Endometriosis is a painful condition that’s caused by the growth of uterine tissue, or endometrium, outside of the uterus. Up to 50 percent of women with endometriosis may have a hard time getting pregnant, but it’s often still possible to start a family if you receive the proper treatments and support.
Why does endometriosis sometimes cause infertility?
Patches of uterine tissue may grow on your ovaries, fallopian tubes, bladder or other organs with endometriosis. Those tissues bleed each month when you get your period, regardless of where they are in your body. When pockets of blood form without the vagina to escape through, they can cause swelling, inflammation and scarring. Scarring and inflammation may then lead to infertility. For example:
- Inflammation could interfere with the way your ovaries and uterus function
- Blood-filled cysts may form in your ovaries, preventing ovulation
- Uterine tissue can block your fallopian tubes, keeping your eggs from meeting sperm
- The endometrium inside your uterus might not grow enough, making it harder for a fertilized egg to grow into a healthy pregnancy
To determine why you’re having trouble getting pregnant, your fertility specialist may complete a fertility evaluation, or a series of tests that could include blood work, a physical exam and a transvaginal ultrasound. That information can let him or her know which treatments may work best for you.
Your fertility treatment options
Laparoscopic surgery is the most effective treatment for infertility from endometriosis. It may be used to diagnose the cause of your infertility, determine how widespread your endometriosis is or remove tissue patches that could be blocking pregnancy.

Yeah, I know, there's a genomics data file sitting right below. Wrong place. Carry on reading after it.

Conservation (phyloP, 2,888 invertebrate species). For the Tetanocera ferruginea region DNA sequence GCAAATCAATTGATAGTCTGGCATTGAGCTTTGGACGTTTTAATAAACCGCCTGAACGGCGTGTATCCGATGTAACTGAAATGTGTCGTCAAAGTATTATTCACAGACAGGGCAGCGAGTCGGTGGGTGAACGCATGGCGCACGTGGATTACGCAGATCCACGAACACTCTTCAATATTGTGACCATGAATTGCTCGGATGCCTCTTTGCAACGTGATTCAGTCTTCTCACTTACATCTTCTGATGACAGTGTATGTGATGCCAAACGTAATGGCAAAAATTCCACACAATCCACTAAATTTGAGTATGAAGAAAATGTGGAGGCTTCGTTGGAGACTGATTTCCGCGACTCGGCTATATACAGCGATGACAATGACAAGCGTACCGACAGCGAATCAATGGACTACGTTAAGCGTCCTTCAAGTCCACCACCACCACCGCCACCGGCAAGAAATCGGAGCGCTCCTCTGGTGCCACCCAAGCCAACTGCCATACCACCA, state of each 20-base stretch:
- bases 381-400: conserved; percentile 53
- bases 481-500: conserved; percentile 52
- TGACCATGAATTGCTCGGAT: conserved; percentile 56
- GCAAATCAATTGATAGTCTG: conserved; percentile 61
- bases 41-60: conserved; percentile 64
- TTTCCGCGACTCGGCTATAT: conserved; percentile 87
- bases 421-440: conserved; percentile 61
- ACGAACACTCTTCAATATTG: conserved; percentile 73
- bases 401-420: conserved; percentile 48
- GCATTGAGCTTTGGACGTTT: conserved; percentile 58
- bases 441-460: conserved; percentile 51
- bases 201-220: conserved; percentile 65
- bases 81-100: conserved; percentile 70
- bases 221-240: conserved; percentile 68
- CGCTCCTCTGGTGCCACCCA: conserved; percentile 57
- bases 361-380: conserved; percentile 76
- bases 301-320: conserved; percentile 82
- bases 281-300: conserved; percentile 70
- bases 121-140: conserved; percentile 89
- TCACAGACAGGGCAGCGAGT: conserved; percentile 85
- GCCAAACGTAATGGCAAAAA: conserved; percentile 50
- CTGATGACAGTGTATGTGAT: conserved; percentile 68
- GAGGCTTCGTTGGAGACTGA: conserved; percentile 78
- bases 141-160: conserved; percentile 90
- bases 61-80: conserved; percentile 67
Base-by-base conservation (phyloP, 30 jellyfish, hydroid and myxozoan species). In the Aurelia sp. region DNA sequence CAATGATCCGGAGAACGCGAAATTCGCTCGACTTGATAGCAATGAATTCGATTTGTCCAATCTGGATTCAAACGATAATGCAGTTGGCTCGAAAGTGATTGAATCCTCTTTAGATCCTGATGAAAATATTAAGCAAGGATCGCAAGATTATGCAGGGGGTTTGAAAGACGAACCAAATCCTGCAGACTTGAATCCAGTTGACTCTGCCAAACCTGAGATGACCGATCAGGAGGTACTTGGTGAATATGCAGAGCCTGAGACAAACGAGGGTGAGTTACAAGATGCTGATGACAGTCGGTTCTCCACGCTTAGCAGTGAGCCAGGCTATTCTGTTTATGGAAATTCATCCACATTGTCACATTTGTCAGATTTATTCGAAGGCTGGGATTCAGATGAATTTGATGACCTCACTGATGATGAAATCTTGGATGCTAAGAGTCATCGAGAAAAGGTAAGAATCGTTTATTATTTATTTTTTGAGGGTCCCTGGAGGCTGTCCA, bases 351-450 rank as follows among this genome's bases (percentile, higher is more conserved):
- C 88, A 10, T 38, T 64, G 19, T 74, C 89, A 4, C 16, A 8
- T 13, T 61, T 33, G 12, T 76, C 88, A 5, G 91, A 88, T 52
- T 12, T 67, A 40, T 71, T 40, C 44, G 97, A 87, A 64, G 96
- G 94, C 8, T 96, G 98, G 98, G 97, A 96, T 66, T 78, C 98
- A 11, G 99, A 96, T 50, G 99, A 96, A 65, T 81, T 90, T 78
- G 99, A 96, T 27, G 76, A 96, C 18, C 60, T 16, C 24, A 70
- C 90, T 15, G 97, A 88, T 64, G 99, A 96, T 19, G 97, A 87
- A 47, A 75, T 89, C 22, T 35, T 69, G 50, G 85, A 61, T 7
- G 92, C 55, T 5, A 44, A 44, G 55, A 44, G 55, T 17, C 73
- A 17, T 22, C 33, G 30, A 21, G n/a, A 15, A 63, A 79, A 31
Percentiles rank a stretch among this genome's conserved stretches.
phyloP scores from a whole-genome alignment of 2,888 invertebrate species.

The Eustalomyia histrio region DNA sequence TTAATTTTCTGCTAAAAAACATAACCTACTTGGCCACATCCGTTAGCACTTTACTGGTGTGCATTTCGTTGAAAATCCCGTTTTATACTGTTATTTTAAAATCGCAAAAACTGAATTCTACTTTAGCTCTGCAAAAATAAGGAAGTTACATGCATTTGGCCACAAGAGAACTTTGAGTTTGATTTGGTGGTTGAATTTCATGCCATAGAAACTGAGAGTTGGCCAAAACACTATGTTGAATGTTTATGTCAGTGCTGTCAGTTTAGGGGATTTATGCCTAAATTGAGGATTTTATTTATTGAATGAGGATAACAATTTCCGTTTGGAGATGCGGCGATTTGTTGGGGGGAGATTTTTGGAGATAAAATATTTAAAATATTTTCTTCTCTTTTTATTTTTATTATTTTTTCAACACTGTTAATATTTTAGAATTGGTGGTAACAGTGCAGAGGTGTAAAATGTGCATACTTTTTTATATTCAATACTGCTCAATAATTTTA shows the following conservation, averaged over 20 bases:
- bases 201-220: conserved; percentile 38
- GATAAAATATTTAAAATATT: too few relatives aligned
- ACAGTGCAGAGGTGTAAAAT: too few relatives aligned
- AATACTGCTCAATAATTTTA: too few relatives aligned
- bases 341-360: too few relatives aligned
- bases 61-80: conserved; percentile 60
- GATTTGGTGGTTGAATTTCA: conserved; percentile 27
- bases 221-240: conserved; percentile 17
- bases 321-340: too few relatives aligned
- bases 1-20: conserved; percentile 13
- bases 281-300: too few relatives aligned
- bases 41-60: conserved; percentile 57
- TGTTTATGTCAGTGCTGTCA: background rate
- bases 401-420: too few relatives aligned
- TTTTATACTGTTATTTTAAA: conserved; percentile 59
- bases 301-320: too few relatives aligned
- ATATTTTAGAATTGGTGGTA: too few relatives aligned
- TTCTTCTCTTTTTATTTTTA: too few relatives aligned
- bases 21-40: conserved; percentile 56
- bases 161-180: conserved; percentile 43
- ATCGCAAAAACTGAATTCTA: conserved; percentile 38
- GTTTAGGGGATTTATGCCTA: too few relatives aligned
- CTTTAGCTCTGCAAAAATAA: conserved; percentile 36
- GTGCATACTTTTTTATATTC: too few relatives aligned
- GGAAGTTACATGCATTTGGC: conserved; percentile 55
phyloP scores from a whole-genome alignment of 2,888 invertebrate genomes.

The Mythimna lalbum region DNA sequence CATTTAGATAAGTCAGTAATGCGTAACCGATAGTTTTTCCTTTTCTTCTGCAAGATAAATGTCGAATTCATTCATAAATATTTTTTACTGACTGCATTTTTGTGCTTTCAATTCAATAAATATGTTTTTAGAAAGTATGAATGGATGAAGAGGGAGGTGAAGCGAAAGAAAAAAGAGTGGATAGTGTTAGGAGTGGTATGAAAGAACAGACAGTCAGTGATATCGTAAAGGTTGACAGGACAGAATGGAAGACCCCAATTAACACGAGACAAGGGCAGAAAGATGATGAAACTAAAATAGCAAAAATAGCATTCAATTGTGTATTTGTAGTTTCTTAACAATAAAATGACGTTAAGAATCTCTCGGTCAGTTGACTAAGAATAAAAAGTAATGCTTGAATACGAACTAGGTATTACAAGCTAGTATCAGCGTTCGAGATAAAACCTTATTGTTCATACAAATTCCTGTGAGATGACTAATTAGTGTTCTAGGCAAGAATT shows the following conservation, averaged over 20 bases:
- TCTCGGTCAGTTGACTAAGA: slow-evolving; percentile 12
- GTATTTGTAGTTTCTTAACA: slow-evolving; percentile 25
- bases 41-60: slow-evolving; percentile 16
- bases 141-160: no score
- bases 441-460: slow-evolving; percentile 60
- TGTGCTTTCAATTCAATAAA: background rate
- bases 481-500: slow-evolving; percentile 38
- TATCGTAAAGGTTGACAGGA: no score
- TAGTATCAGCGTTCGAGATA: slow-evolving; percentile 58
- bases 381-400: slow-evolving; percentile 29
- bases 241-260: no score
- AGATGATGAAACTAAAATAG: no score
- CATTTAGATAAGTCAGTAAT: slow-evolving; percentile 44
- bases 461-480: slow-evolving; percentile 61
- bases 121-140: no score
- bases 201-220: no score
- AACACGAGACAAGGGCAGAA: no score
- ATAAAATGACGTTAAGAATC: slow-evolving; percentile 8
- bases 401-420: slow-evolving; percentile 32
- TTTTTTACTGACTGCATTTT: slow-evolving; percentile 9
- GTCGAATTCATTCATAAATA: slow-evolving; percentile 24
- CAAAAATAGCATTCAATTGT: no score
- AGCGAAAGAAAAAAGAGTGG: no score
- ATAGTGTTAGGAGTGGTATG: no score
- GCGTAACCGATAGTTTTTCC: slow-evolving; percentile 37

During this procedure, a surgeon will make tiny cuts on your abdomen. He or she will guide a small camera and thin instruments through the cuts. They’ll then use the instruments to find and remove tissue patches.
Many women are able to conceive naturally after surgery, but some require additional treatments.
Other treatments include:
- In vitro fertilization (IVF): IVF involves combining a number of your eggs with sperm in a lab dish. Once pairs are formed, they’re placed back into your uterus so that one pair, or embryo, may develop into a pregnancy.
- Medications: Your fertility specialist might recommend medications to help you ovulate regularly or release multiple eggs in one month. Medications are often used alongside other treatments like IVF.
If you do get pregnant, having endometriosis won’t hurt the baby. In fact, the symptoms of endometriosis often improve during pregnancy.
What if you’re not ready to get pregnant, but you’d like a family some day?
If you’d like to start a family in the future, taking hormonal birth control pills now can increase your chances of getting pregnant later.
Hormonal birth control decreases the number of times you ovulate, along with the number of times you get your period, each year. Since every period could cause scarring to your ovaries, fallopian tubes or uterus, having fewer periods can boost your odds of getting pregnant in the long run.
If you have endometriosis, talk to your OB/GYN about your plans for starting a family and what treatment options are right for you.
This content is presented in collaboration with Sharecare.com.